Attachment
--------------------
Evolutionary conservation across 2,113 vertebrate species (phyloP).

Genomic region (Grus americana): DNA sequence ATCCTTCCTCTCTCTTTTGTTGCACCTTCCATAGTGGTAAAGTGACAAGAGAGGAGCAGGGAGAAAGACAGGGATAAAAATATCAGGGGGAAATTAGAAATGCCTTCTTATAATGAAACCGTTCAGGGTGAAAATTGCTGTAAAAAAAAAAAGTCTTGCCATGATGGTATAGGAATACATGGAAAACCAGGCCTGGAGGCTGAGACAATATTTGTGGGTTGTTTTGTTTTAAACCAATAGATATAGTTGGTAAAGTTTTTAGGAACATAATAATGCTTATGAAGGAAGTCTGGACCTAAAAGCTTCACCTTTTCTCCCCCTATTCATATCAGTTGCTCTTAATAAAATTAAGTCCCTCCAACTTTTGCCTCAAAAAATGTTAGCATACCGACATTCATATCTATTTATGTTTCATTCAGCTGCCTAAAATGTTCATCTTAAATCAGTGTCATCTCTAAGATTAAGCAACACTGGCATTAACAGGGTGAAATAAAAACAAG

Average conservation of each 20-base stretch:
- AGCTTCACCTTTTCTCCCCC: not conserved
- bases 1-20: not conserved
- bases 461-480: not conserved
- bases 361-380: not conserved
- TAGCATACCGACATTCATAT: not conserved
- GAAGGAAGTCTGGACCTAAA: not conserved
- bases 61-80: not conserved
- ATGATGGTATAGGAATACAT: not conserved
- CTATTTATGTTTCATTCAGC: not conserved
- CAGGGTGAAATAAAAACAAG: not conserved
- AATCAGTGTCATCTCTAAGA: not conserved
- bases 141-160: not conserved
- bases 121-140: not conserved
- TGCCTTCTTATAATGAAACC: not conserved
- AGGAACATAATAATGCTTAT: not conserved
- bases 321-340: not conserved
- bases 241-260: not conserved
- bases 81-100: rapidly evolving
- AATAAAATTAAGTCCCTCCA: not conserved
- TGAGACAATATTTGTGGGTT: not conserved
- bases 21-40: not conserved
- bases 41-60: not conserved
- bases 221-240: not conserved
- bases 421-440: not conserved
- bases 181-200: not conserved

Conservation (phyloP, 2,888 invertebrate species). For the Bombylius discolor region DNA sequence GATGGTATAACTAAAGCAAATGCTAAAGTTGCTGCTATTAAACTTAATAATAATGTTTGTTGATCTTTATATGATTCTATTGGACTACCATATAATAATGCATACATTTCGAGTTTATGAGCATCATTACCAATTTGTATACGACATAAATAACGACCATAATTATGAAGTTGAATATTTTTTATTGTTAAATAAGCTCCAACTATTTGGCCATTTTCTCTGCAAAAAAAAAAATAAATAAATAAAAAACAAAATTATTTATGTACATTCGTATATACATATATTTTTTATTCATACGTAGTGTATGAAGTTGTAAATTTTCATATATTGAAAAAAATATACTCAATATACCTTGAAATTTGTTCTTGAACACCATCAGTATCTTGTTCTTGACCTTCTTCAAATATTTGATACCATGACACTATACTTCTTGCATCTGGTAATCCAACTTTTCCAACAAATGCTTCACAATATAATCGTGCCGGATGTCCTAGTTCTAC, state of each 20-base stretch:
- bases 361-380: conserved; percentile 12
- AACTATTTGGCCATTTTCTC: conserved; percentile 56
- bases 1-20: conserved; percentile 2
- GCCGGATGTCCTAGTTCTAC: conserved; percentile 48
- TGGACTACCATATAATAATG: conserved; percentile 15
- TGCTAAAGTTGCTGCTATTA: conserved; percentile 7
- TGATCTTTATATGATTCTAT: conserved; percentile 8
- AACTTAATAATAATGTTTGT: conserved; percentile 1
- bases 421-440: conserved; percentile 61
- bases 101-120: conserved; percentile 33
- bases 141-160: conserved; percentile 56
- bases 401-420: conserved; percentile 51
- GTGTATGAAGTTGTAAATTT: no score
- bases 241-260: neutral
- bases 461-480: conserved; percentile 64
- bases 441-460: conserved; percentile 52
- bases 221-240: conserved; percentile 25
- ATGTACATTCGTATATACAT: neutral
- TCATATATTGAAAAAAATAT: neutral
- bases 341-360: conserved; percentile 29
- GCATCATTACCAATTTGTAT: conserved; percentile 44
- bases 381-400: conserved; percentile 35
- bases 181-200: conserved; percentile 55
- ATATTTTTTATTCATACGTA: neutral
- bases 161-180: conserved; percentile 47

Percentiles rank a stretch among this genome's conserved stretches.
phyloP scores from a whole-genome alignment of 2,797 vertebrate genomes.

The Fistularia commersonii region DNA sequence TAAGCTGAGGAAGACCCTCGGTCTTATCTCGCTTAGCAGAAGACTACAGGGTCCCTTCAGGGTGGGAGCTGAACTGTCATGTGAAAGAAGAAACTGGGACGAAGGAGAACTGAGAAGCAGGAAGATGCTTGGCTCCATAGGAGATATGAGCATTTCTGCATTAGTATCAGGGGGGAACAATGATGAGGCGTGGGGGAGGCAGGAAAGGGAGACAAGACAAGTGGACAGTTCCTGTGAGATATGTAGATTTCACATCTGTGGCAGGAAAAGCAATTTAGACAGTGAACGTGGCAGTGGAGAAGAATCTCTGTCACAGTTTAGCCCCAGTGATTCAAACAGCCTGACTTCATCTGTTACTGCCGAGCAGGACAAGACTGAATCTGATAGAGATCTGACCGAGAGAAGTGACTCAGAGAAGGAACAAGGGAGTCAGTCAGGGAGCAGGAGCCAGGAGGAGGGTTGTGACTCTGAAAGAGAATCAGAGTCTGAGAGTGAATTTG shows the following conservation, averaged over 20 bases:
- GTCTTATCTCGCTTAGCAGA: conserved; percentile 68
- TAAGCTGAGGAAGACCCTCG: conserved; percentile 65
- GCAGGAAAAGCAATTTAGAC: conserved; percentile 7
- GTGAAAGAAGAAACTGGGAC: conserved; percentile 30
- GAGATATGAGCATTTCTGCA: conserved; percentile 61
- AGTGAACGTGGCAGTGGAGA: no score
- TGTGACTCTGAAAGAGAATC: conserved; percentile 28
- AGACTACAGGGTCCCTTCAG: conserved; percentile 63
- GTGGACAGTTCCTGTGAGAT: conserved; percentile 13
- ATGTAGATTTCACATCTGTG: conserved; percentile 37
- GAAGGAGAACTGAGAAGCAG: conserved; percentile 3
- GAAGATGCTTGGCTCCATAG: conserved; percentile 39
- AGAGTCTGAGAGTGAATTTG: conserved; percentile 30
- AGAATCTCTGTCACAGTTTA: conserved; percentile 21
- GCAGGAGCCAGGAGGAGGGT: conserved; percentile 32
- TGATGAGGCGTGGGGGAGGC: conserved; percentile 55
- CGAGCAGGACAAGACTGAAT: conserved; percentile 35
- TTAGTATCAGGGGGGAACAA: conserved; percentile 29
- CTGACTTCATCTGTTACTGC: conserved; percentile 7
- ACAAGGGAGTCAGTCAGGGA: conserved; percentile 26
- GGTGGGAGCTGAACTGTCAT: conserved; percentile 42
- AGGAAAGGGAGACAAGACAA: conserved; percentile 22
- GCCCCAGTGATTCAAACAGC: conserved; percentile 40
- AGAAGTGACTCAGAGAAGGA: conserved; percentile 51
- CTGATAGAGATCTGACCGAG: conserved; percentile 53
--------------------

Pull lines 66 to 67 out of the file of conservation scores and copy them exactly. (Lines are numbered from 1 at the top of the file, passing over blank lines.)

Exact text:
- GTGGACAGTTCCTGTGAGAT: conserved; percentile 13
- ATGTAGATTTCACATCTGTG: conserved; percentile 37